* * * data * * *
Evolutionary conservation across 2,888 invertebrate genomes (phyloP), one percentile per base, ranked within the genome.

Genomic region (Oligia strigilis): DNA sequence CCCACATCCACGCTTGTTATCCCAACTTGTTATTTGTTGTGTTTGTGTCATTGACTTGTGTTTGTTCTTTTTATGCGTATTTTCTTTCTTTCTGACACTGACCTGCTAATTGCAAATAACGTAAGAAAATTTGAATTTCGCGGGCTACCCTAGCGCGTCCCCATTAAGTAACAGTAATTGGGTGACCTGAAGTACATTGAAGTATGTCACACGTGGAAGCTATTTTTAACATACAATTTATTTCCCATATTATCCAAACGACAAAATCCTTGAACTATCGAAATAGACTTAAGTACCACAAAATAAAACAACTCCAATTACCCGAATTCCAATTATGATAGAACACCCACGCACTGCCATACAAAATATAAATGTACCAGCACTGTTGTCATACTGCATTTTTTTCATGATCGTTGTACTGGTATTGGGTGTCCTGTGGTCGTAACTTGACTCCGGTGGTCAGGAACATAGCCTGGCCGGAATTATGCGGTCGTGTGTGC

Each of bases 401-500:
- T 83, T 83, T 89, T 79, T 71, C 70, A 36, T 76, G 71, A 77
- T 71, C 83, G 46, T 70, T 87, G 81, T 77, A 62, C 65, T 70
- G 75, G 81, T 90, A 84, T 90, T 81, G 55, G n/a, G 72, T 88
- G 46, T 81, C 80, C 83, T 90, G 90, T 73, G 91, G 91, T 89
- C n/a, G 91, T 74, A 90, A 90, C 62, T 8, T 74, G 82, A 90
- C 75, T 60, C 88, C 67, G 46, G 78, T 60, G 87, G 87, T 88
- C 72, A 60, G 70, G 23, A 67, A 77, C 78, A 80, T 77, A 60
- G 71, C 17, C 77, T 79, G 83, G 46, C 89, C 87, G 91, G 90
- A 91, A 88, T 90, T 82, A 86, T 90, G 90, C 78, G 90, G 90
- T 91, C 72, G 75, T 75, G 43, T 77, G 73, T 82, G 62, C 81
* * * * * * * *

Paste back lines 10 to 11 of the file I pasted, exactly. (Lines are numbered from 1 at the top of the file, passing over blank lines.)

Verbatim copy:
- C 72, A 60, G 70, G 23, A 67, A 77, C 78, A 80, T 77, A 60
- G 71, C 17, C 77, T 79, G 83, G 46, C 89, C 87, G 91, G 90